Furthermore, when you consolidate, your loan is assigned an interest rate based on the weighted average of your current loans (some of which may be very low and easy to pay back quickly), so consolidating may not help you save any money in the long run like refinancing can.
Also, if you are pursuing PSLF, it’s important to know that consolidating your loans restarts the clock. You’ll lose credit for any payments you made toward the 120 qualifying payments and will have to start over.
If you have private student loans, you can’t consolidate your loans with a Direct Consolidation Loan. Instead, you have to pursue private loan consolidation by refinancing your student loans.
Reasons to Refinance Student Loans
Student loan refinancing works differently than student loan consolidation. While Direct Consolidation Loans are only for federal student loans, refinancing works for both federal and private student loans. Even if you have a combination of each type, you can refinance your debt.
With refinancing, you work with a private lender like College Ave to take out a refinancing loan for the total amount of your current student loans. Then, you use that loan to pay off your debt. Going forward, you have just one loan and one monthly payment, just like you would with federal loan consolidation.
However, refinancing takes it a step further. Your new loan will also have completely different terms than your previous debt. You’ll have a new interest rate, repayment term, and monthly payment, too.
There are some drawbacks to refinancing, particularly if you have federal student loans. You’ll lose out on perks like access to income-driven repayment plans, public service loan forgiveness, and the ability to place your loans into deferment or forbearance. However, refinancing does offer some unique benefits over loan consolidation that may make the tradeoff worth it.
1. You can save money
With a lower interest rate, you can save a significant amount of money on your loans if you keep the same repayment term.
For example, say you had $35,000 in student loans with a 10-year repayment term and a 6% interest rate. Over the course of your repayment, you’d pay a total of $46,628.61. Due to interest charges, you’d owe more than $10,000 more than you originally borrowed.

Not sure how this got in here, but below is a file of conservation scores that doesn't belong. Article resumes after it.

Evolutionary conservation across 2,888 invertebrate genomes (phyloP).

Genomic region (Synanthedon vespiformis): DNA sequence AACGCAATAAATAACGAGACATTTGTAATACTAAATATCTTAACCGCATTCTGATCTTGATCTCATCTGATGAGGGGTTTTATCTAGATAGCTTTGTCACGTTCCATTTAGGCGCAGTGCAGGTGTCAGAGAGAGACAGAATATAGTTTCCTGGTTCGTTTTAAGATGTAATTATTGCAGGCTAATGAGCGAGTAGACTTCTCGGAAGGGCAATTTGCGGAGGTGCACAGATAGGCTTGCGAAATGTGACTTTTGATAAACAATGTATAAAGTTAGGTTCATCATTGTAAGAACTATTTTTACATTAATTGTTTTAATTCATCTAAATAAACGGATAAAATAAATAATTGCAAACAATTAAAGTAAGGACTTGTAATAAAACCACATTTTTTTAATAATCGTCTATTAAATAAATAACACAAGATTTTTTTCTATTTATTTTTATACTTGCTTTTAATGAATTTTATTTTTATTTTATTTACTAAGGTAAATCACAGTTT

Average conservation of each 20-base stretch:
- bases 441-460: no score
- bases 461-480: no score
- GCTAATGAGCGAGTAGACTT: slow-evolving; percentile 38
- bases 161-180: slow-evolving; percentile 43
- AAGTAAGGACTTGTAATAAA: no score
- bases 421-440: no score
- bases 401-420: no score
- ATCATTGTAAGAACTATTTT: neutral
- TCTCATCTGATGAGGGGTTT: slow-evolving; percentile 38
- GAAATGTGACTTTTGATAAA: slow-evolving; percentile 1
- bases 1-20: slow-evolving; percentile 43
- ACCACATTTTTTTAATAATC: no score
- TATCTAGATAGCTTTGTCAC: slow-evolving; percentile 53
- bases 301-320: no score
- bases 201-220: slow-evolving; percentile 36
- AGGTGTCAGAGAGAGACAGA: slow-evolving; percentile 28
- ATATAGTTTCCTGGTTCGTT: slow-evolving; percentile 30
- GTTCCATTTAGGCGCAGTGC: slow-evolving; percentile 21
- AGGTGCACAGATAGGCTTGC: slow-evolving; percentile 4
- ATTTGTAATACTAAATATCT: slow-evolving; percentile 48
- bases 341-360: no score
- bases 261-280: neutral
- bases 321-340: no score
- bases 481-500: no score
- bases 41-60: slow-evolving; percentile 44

But if you refinanced, you could reduce that amount dramatically. If you qualified for a refinancing loan at 4% interest and kept a 10-year repayment term, you’d repay just $42,522.96. Refinancing would help you save over $4,000.
For more information on how much you can save, check out our student loan refinancing calculator.
2. You can reduce your monthly payment or overall cost
With student loan refinancing, you can reduce your monthly payment in two ways: qualifying for a lower interest rate or extending your repayment term.
With a lower rate, you’ll likely pay less interest over the length of your loan, reducing your overall loan cost and helping you save money.
If you’re looking for a more affordable monthly payment, extending your repayment term may be right for you. Keep in mind, extending the loan term will increase the amount of interest, and overall loan cost.
3. You can pay off your debt earlier
With a lower rate or a shorter repayment term, you can pay off your debt sooner than you thought. More of your monthly payment goes towards the principal rather than interest, so you could get rid of your loans years ahead of schedule, freeing up money to pursue your other financial goals.
Managing your debt
When it comes to managing your loans, figuring out the best path for you can be overwhelming. By doing your homework and researching all of your options, such as refinancing or loan consolidation, you can choose the best option for you and your financial goals.
If you’re simply looking to streamline your payments for only your federal student loans, consolidating your debt may make sense. However, if you’re looking to save money, reduce your monthly payment, or combine both federal and private student loans, student loan refinancing might be the right choice.